By Sandy Pedrogao
Now that you have a little one to take care of, you may have already heard of some common ailments that sound a little bit scary to you. But fear not, your baby will be OK and your parenting community is here to support you!
Here is a helpful glossary of common ailments that may affect your infant:
Acute Otitis Media: A common type of ear infection. Symptoms include pain, fever and red eardrums. Can be cured homeopathically or with the use of antibiotics.
Colic: An otherwise healthy baby from the ages of a few weeks to three months old who suddenly cries inconsolably. The crying is usually high pitched and occurs at the same time of day (usually afternoon or evening) and lasts anywhere from minutes to three hours or more, three days a week, for more than three weeks.
Cradle Cap: A skin condition in babies characterized by a yellowish or brownish scaly buildup on the head; may also be accompanied by redness in the creases of the skin.
Eczema: An inflammation of the skin, usually causing itching and sometimes accompanied by crusting, scaling or blisters.
Febrile Seizure: A convulsion or seizure that occurs in infants and young children caused by a sudden spike in body temperature.
Fifth Disease: Also known as “slapped cheek syndrome,” this is a viral illness resembling the flu with a red rash across their cheeks and on their torso, arms and legs.
Hand, Foot and Mouth Disease: A viral illness commonly found in infants and children under five. Symptoms include a skin rash, fever and mouth sores.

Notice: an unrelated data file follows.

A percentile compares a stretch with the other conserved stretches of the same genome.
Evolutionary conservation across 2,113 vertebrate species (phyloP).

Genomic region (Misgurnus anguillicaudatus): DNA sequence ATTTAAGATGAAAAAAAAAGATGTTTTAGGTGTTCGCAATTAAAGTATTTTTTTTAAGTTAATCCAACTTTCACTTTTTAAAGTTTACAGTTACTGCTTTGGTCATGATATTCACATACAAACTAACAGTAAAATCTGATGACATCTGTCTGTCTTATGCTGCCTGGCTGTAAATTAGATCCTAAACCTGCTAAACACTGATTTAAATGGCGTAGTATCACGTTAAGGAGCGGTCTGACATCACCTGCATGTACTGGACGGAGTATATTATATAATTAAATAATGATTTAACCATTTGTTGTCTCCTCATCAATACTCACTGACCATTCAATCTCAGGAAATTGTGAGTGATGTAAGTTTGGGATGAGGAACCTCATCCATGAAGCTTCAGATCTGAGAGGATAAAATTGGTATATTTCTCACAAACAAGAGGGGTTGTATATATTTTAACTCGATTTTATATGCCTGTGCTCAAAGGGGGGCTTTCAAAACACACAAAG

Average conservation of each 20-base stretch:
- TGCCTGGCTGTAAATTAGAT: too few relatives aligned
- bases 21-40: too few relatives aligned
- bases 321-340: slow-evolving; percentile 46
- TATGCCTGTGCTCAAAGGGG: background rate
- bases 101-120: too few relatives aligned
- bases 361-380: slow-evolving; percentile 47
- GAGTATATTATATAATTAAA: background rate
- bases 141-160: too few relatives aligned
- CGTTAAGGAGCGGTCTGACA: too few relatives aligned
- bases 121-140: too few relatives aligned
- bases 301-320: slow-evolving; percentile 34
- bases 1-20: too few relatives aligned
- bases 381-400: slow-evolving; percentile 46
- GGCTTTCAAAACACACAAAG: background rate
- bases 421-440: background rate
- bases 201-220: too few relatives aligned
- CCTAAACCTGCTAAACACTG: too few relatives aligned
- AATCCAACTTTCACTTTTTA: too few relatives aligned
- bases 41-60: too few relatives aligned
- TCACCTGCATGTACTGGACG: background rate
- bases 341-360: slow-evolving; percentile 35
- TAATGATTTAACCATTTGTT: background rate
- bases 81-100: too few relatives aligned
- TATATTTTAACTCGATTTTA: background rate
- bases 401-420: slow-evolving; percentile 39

Jaundice: A common condition in newborn babies, which usually appears within the first week of life. It’s marked by yellowing of the skin and eyes caused by the immature liver’s inability to process excess red blood cells.
Pink Eye or Conjunctivitis: An infection of the inner eyelids and surrounding tissues of the eye. It can cause redness, itching, inflammation or swelling, and a clear or white, yellow, or greenish gooey liquid to collect in the eyes.
Roseola: A mild viral disease affecting children between the ages of six months and two years, characterized by fever lasting three days, followed by an eruption of rose-coloured spots.
Rotavirus: An infection of the digestive tract. It is the most common cause of severe diarrhea in infants and young children.
Thrush: A yeast infection occurring in the mouth or mucous membranes of a newborn infant, which can also be passed to the mother’s nipples during breastfeeding.
Varicella: A herpes virus that causes chicken pox and shingles.
Whooping Cough: A highly contagious infection of the respiratory system characterized by a severe cough that makes it difficult to breathe. It is one of the leading causes of vaccine-preventable deaths. Virtually all deaths occur in children under one year of age.
Be sure to take your baby to his or her regular well-baby visits with their pediatrician and don’t be afraid to ask questions, no matter how silly you may think they are. Your baby’s pediatrician has a wealth of information to share with you!
Sandy Pedrogao is the editor and co-founder of Oh Baby! Magazine and www.ohbabymagazine.com. She is also the co-producer of The Baby Show, Ottawa’s largest early parenting show. When she’s not running her business and parenting her two children as best she can, she can usually be found enjoying real life or online conversation.
Photo: depositphotos.com © evgenyataman